Saturday, October 01, 2011

Touch of Zen

If I said "Touch of Zen" to you, you might think of the 1971 movie with Billy Chan, Ying Bai and Ping-Yu Chang, the inspiration for such later gems as "Crouching Tiger, Hidden Dragon." Or you might think of the store in West Islip, NY that sells martial arts equipment. Then there's the health club and massage parlor in Walnut Hills, CA, the floral arrangement with bamboo by Buds, Blooms and Beyond in Tampa FL, or perhaps the salon in Albuquerque, NM. But odds are you wouldn't think of me and my cell phone.

Yet, increasingly, that's where I find myself. In a time when everything is faster, at our fingertips, always connected, I find myself having to practice the ancient of art of meditation when I want to make a call, look up an address or enter something in my calendar. Want me to Google the name of the movie where Harrison Ford gets amnesia after being involved in a robbery? Patience, Grasshopper.

It's not supposed to be like this. Whether your preferred eco-system is Android or Apple, whether you have a shiny device from LG or Motorola, whether you have a 3G phone or a 4G LTE smartphone or a 7Q giga-nano-hyper smarterphone, information in today's world is supposed to be like Chinese food: it's there before you order it. Like just-in-time manufacturing, when you turn and reach for it is supposed to be at your fingertips. If you do it right, you shouldn't even have to break stride as you walk down the street, punching up the closest organic taco place, knowing that your order with the burrito with local jack cheddar will hit the counter as you walk in the door.

And then there's me. Short of being an engineer, I consider myself a fairly well-informed geek. I have a holistic picture of how devices work, how to tweak them to make them work better and how to fix them when they have issues. And so to fix my particular device, which once was as speedy as a rocket ship and now has more in common with a tricycle, the person I would likely turn to for help is someone like me.

Yes, I understand that my phone is two years old, which in smartphone-dog years means it may as well be hand cranked. And I know I have downloaded and installed my fair share of dumb programs that take up space and bandwidth, be it the "Steamy Window" ap that coast my screen with "steam" like it's in the shower, or the "Obama Camera" that inserts the president into any picture you take. But I also know how to kill said stupids and run the thing lean and mean, so that those distractions and others are distant memories, and not memory hogs.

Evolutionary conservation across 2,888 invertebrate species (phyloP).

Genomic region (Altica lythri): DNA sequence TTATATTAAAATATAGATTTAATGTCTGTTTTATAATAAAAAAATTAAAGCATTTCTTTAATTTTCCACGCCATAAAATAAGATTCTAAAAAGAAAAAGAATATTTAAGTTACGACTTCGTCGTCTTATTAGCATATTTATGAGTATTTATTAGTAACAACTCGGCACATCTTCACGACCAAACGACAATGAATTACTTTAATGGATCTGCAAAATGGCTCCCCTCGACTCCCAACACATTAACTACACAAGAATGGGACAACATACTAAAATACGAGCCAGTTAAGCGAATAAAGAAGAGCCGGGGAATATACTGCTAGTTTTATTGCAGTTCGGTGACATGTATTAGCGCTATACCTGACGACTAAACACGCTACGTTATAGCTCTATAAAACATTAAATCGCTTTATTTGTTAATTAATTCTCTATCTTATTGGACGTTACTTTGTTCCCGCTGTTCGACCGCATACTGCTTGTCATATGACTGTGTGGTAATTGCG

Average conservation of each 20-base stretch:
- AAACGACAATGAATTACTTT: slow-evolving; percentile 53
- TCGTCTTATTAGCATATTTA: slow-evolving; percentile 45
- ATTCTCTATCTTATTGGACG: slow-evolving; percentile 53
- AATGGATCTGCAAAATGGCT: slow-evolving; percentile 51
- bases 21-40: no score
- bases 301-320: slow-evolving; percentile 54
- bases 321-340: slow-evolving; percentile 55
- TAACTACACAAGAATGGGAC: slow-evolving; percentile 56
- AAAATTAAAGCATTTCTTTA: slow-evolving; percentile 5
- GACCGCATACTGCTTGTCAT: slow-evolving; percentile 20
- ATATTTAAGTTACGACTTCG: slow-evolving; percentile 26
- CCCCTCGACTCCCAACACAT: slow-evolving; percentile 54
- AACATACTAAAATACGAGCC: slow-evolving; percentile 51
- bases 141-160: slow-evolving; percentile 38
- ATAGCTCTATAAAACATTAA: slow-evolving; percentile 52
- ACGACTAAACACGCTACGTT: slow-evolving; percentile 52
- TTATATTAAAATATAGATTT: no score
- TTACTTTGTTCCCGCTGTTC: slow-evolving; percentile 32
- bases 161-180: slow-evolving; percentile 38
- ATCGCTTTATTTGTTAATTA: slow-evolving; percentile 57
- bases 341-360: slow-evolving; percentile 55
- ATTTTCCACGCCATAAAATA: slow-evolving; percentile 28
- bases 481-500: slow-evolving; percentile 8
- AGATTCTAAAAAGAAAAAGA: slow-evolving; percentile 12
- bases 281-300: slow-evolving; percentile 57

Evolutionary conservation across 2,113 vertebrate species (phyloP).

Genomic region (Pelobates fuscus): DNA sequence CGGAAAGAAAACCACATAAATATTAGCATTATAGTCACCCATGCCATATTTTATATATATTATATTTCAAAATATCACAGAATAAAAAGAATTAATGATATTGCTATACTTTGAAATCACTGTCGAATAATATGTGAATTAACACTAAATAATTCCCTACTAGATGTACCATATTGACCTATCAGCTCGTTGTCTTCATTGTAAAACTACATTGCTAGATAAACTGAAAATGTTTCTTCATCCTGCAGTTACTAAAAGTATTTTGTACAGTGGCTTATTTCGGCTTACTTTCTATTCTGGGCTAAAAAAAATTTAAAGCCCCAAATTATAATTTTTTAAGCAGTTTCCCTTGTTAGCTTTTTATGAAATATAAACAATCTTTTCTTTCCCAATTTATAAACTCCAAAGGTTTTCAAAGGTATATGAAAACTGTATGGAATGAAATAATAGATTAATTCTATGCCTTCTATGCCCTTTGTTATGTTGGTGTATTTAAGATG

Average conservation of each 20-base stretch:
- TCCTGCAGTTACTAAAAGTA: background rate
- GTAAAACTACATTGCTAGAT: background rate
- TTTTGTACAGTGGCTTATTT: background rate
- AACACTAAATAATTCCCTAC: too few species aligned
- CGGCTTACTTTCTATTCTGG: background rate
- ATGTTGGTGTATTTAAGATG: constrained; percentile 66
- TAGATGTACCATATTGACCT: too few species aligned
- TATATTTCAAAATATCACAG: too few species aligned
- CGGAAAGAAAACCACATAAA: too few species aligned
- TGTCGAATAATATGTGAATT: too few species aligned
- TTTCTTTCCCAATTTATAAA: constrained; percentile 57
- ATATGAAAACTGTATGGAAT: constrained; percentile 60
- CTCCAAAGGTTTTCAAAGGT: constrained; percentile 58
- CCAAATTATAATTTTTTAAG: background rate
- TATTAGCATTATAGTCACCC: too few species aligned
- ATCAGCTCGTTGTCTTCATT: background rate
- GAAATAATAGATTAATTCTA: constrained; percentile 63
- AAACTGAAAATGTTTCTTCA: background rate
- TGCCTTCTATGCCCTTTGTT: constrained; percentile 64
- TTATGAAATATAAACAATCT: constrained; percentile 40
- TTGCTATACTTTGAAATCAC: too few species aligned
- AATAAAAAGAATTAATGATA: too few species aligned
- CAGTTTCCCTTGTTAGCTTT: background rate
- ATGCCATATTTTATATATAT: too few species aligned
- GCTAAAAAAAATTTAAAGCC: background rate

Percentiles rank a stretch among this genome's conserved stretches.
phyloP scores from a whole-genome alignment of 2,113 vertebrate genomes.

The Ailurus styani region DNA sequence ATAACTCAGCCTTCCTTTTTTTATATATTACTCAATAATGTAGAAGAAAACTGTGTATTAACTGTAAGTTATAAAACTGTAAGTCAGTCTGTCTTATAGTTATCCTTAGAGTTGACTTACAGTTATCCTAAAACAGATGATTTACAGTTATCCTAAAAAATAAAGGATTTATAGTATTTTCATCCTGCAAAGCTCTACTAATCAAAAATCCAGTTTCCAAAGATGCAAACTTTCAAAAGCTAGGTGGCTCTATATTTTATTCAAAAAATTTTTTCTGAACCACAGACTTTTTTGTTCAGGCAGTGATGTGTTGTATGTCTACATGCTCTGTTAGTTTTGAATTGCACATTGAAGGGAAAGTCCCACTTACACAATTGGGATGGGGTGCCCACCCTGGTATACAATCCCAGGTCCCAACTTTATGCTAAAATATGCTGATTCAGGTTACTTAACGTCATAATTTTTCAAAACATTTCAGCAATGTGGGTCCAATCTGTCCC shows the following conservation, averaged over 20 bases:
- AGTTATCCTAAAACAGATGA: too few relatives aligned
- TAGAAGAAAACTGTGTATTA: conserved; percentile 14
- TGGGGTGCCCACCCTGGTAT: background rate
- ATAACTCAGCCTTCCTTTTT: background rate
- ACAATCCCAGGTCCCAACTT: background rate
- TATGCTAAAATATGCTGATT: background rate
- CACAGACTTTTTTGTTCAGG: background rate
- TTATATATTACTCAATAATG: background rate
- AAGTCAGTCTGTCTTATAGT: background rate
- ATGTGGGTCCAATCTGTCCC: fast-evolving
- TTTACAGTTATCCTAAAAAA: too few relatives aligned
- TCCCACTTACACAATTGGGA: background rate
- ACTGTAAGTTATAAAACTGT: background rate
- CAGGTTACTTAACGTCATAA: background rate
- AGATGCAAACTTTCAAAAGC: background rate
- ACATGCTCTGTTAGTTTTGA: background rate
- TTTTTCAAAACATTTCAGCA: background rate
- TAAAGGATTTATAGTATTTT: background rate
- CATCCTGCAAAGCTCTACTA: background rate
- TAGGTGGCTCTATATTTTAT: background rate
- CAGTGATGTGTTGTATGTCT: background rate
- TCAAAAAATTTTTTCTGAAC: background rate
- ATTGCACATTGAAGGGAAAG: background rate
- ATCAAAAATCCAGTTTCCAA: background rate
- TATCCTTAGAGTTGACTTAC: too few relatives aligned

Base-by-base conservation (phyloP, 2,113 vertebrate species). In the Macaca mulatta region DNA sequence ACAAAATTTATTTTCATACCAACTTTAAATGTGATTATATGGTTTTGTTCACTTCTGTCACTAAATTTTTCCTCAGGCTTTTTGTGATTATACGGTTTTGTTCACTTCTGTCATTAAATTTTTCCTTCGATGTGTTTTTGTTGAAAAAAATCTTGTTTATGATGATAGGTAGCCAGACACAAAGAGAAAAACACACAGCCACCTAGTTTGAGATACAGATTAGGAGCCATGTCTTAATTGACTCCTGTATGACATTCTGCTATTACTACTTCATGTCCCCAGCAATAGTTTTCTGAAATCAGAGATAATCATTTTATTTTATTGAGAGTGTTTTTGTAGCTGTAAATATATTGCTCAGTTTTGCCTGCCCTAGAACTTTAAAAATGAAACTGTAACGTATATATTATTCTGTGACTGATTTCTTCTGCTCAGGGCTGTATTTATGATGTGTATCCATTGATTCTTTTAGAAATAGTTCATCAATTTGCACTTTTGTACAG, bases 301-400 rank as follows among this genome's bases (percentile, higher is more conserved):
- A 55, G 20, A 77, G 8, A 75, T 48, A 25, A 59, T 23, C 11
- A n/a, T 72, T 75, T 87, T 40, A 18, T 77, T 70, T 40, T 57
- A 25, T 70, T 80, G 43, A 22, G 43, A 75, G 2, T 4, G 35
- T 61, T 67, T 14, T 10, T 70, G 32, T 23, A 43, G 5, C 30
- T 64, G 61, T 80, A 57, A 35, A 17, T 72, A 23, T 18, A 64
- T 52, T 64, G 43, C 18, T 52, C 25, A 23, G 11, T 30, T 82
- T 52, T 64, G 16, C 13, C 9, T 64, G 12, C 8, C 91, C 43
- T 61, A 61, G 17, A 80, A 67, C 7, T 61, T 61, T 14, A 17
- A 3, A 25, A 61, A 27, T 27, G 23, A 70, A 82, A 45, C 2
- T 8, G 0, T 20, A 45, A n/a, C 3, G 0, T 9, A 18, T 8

So I'm at a loss as to why my phone is crawling. From the time I wake it up to when I holster it in frustration, every action requires a deliberate press and wait. Let's say I want to check my phone log to see if I missed any important calls while in the subway. I do my secret pattern to unlock the phone: wait 10 seconds. I press the phone icon to get to the next menu: 10 seconds more. I press the log button: yes, 10 seconds. Digital is supposed to be on or off, much like being pregnant: you either are or you aren't, there's no middle ground. I would understand better if the phone didn't work at all. But it's hard to convince me that the bits and bytes are feeling their age, and are taking longer to go from here to there.

And so I wait. I press and I wait. I look around, check the weather, then look down to see if I can take the next step. I press again. I watch the people, check the traffic. I press again. I wonder what my wife is thinking of for dinner. Then I look down, and see the entry of the person I wanted to call. I press the screen, and think whether I need to stop by the bank as it connects. I mean, what other choice do I have? My upgrade doesn't kick in for a month or so. That means unless I want to pay $1825 for a new phone which will shortly cost me less than $200, I have no options. Excuse me, there is one more: throw it against the wall, then dance merrily on the splintered remains while screaming obscenities at the top of my lungs.

Patience, Grasshopper.


Marc Wollin of Bedford is counting the days till his "new-in-two" benefit kicks in. His column appears regularly in The Record-Review, the Scarsdale Inquirer and online at

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